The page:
How do you run a business with two kids at home during a pandemic? This is the hurdle mom-trepreneur Charisse de Leon learned to face head-on as COVID-19 continues into a third year.
“My children have become my coworkers who need snacks every 30 minutes. Let’s hope this is all short-lived,” de Leon jokes. “But it’s been a wonderful blessing to be able to adjust my schedules to match the needs of my family during any given time.”
She is the founder and CEO of Paper Pixel Hearts, a card and stationary company that operates out of her home in Milton, Ontario. It’s been almost a decade in the making, and like many others, it started as a “side gig” she eventually lept into full time. While that came with challenges of self-funding, as well as starting up social media accounts and operations as a one-woman team, it helped her be resilient for anything life throws at her.
Before she founded the company, de Leon was working full time at an office in downtown Toronto in the human resources department. She knew that it wasn’t her passion, but like many who have 9-to-5 jobs, she made it work. Still, the commute alone from her home would take more than three hours both ways, and she longed to find a calling that would allow her to be more creative.
Starting a business with young kids can be challenging and rewarding
In 2013, she gave birth to her daughter, which was her second child. While on maternity leave, she discovered the joys of being close to home with her family. She realized how much time she was wasting sitting in traffic on the highway. She was happier and worried less about work. She also realized how much time she had to explore and expand her company.
“I knew that I didn’t want to spend 3-plus hours on a daily commute to the office anymore. Knowing very little about entrepreneurship but with my husband cheering me on, I sort of just jumped in,” she says.
During that time, she saw a need in the market for greeting cards and accessories that needed a fun and quirky update. It’s where she came up with the messages on her cards like, “It’s hard raising good humans and your f**king killing it” and, “Girl, you totally birthed a tiny human during a pandemic,” to name a few.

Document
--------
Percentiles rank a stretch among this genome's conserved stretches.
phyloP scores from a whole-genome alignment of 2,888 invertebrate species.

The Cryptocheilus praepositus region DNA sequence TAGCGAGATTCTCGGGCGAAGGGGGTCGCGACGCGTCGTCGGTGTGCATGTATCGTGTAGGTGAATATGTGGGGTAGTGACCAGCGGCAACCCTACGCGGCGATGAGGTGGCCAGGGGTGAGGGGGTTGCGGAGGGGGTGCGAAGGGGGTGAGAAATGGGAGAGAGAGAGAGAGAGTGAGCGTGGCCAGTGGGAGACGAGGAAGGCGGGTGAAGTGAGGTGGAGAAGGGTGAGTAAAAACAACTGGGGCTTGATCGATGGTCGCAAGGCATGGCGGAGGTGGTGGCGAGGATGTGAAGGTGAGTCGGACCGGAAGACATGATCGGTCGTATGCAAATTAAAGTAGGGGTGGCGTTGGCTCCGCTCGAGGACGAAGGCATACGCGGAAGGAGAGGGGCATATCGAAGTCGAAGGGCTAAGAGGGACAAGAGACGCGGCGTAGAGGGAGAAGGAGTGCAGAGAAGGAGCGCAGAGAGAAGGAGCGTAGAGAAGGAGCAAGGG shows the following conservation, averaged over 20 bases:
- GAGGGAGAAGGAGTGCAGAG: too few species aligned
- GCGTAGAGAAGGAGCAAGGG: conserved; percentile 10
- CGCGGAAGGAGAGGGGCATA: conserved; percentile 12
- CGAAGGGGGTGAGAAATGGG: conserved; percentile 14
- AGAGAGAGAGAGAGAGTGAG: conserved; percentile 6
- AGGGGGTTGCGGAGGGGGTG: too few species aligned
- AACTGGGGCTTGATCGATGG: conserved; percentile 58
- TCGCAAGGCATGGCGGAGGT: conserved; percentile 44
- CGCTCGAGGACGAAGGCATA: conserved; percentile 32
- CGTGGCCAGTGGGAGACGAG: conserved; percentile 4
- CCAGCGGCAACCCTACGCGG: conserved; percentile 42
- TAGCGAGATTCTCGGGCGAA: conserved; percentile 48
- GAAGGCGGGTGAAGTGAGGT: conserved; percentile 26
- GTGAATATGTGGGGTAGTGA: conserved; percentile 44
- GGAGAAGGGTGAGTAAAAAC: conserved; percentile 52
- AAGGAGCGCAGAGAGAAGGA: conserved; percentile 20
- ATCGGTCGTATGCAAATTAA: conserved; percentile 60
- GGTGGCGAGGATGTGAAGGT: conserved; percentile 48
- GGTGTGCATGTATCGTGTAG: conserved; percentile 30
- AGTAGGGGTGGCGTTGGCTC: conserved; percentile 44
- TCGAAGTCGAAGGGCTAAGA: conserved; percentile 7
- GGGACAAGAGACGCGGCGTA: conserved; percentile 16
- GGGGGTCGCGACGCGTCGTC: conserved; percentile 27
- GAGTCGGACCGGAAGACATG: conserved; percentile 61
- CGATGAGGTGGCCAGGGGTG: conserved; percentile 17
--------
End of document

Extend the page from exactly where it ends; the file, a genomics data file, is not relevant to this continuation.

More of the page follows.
But it wasn’t all easy. Despite saving time away from the 9-to-5 world, running a company by herself had its own set of hurdles.
The first hurdle was starting a business with young kids at home. “While I wanted to spend all of my time building up my business, my two young children had other plans,” de Leon recalls. “It was a major challenge. I used to work late into the wee hours of the night planning, answering emails, illustrating, and packing orders.”
But with time comes experience, and now her kids are old enough to be self-sufficient and help each other with online learning at home. The entrepreneur has also built up resilience by seeing it all, and facing trial and errors. She put in work marketing her business in artist markets and speaking with vendors to sell her products. With her loved ones’ support, she’s coming closer to mastering the art of running a business from home.
5 lessons for running a successful business at home with kids
You don’t need to leave the kids behind. Here are 5 tips for running a business with kids at home:
1. Invest in yourself
“A few lessons I hold close to my heart: invest in yourself, don’t be afraid to make mistakes, and celebrate every victory,” she says.
2. Surround yourself with the right people
Another huge lesson is to surround yourself with people who push you to be the best version of yourself. “Your circle should want to see you win. They should clap the loudest when you have good news.”
3. Social media is a powerful sales tool
When it comes to putting in effort and time into social media, de Leon recognizes how powerful the tool is. “If we’re being completely honest, it’s what jump started my business and likely what keeps me in business today. I would say that 80 per cent of my stockists find me via Instagram,” she said.
4. Set timers for tasks
Another thing that helped her recently is setting timers for tasks she wants to complete each day. “I read that if you give yourself 30 days to clean your house, it will take you 30 days. But if you give yourself three hours, it will take three hours,” she says. “Timers help me stay focused during demanding seasons.”
5. Do things outside of your business
While she prides herself on getting much done, de Leon knows it’s also important to remember to do things outside the business, and that productivity isn’t the only measure of success. “I’m glad there’s been a significant shift in glorifying being busy. Productivity looks different for me from season to season and that’s okay.”
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